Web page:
The parameters α, the daily contribution to environmental pressure per infected individual, β, the decay rate of the environmental infectious pressure and υj, the indirect transmission rate from the environmental compartment (j) to susceptible sheep in farm i were estimated in a previous study which used sequential Monte Carlo approximate Bayesian Computation (SMC ABC) methods to fit the model to weekly and yearly scab incidence cases from 1973 to 1992 [6]. The upper ranges of the posterior distribution from the SMC ABC for the two transmission rates (α _ = 1 × 102, υj = 6 × 104) and the lower range of the posterior distribution for the disease decay rate (β _ = 4 × 102) were used in the current study to allow for transmission patterns across the network to be observed. Other parameters were determined using published data (as described in [6]). All scenarios were run with 30 stochastic repeats.

Initial infection

The simulations were all run with an initial national scab prevalence of 9% of farms infected based on data collected from farmer questionnaire surveys and on publicly available surveillance data [14]. Previous modelling work found no discernible difference in quantitative results between scenarios where initial scab prevalence was 3% or 9% [11], so the results presented here should be applicable to a range of realistic national scab prevalence starting values. The county level prevalence was then scaled based on county prevalence estimated from survey data [15]. Each scenario was run 30 times, each with a different combination of randomly generated initially infected farms.


A scenario with no treatments administered against sheep scab was used as a baseline. Treatment was modelled as a scheduled event, where a stated proportion of sheep within specified holdings are pre-determined to move from the S, I and C compartments to a “Treated” (T) compartment on a particular timestep in the simulation. All simulations were run for a 1-year period starting on January 1st.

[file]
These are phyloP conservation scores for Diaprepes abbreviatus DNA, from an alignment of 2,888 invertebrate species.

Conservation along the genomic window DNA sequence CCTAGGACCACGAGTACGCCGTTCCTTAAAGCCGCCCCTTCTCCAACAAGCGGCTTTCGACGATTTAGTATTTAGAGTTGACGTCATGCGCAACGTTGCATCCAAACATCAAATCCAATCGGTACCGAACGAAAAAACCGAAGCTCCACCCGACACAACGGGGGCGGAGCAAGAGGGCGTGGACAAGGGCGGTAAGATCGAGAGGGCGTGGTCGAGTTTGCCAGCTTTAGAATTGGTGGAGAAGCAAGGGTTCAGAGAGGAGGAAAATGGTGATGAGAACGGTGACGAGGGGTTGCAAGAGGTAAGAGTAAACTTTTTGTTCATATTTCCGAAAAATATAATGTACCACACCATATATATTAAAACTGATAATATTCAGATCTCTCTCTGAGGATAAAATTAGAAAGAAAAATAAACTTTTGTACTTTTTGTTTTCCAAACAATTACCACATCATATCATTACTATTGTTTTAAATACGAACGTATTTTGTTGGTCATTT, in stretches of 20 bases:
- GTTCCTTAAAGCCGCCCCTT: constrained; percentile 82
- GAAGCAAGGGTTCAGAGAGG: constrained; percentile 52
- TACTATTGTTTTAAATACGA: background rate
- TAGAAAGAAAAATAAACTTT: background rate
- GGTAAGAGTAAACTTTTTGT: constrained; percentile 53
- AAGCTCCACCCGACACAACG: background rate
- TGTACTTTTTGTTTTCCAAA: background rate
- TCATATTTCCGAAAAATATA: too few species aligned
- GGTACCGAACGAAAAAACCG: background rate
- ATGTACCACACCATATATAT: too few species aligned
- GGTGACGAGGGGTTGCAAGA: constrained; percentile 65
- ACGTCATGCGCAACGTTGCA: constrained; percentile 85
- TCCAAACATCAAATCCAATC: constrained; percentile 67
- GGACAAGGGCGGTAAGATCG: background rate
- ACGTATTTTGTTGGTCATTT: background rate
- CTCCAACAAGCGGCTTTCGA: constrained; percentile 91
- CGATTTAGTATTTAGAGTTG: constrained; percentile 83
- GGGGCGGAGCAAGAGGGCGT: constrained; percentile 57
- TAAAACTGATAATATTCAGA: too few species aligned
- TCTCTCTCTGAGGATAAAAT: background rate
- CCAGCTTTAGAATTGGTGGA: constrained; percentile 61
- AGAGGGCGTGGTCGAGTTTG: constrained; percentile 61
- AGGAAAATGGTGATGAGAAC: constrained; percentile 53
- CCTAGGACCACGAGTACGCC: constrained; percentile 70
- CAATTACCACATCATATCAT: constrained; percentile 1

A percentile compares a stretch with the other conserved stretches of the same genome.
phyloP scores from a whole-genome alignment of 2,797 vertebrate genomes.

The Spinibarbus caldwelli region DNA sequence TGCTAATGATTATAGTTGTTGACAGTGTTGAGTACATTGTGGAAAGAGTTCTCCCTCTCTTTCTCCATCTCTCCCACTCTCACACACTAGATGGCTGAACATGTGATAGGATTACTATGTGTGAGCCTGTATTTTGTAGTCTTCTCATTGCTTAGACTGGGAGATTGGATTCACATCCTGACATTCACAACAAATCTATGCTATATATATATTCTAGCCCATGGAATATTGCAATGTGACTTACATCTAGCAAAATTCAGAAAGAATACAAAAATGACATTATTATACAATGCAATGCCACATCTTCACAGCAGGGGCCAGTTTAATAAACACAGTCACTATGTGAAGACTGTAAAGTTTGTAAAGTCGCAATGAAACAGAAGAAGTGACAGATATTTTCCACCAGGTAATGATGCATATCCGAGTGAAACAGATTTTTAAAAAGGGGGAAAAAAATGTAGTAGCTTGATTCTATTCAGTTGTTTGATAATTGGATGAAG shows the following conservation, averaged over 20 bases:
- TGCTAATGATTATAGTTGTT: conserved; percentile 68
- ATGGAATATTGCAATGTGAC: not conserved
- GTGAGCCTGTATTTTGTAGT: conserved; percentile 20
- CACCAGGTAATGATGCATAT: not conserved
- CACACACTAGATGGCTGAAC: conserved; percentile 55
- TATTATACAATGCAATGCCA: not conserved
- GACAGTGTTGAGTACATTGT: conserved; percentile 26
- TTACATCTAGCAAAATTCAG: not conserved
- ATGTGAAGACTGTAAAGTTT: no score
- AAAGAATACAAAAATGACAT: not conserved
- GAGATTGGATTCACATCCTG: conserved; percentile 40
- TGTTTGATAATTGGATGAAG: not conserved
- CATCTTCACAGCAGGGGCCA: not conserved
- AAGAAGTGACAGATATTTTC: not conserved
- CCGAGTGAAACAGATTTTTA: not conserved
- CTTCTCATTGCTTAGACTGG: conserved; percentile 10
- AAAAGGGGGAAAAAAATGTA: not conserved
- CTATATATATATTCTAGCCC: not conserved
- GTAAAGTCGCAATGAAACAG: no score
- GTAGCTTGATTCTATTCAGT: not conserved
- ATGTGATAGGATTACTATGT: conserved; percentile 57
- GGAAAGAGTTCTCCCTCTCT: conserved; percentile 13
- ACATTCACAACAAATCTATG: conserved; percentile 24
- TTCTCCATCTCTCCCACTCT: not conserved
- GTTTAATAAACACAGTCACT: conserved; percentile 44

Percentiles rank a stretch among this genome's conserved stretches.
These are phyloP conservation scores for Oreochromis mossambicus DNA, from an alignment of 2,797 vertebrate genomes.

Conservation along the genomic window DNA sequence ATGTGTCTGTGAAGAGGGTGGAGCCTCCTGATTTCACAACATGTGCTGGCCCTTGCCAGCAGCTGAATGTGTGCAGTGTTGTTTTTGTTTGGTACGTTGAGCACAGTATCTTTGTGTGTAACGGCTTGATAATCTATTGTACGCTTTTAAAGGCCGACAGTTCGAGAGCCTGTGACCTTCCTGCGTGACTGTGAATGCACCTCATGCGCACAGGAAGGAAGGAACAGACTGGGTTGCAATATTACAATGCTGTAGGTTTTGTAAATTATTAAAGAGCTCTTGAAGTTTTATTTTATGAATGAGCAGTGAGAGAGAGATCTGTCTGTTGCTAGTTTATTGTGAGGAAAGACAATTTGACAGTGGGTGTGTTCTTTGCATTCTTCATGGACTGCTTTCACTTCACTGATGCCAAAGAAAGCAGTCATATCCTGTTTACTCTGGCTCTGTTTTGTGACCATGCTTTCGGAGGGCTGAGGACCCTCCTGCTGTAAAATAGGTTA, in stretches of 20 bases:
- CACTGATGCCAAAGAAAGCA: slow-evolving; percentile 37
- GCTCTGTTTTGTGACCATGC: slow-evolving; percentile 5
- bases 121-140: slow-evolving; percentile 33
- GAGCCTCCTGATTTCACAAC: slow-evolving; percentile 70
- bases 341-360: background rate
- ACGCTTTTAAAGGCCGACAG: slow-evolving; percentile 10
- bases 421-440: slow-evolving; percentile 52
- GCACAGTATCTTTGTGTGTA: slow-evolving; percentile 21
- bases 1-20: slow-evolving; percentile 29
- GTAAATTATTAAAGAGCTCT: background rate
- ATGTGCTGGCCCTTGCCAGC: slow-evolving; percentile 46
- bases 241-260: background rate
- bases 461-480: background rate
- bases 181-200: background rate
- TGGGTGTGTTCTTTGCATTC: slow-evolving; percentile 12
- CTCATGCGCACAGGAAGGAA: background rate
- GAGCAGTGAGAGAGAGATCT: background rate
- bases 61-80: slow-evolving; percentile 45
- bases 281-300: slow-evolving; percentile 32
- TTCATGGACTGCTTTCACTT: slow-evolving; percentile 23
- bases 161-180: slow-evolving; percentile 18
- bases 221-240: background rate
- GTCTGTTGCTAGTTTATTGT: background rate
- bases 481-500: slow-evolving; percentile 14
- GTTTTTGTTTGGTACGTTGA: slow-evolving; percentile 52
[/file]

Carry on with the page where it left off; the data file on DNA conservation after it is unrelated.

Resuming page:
All treatment scenarios assumed that treatment occurred the day before the sheep movement, that all treatments were conducted with an organophosphate (OP) full-immersion dip which had a residual protection of 60 days (Veterinary Medicines Directorate, 2009) and that treatment efficacy was 98% to account for misapplication. At the end of the period of residual activity all sheep from the treatment compartment are moved back to the susceptible compartment. The treatment scenarios modelled were treatments prior to sheep movement for the purpose of: (1) gatherings, (2) sales and (3) away grazing.

The category ‘gatherings’ includes sheep moved for sale through markets, shows and breed inspections. Sales include direct movements from one holding to another, and ‘away grazing’ includes movement to alternative pasture, most often overwinter, and was characterised by the subsequent return of animals to their original holding. Common grazing movements were not included as these are generally short distance movements which were not recorded in data available. Sheep movements to slaughter premises were also not included as these sheep will not contribute to the onward transmission of scab.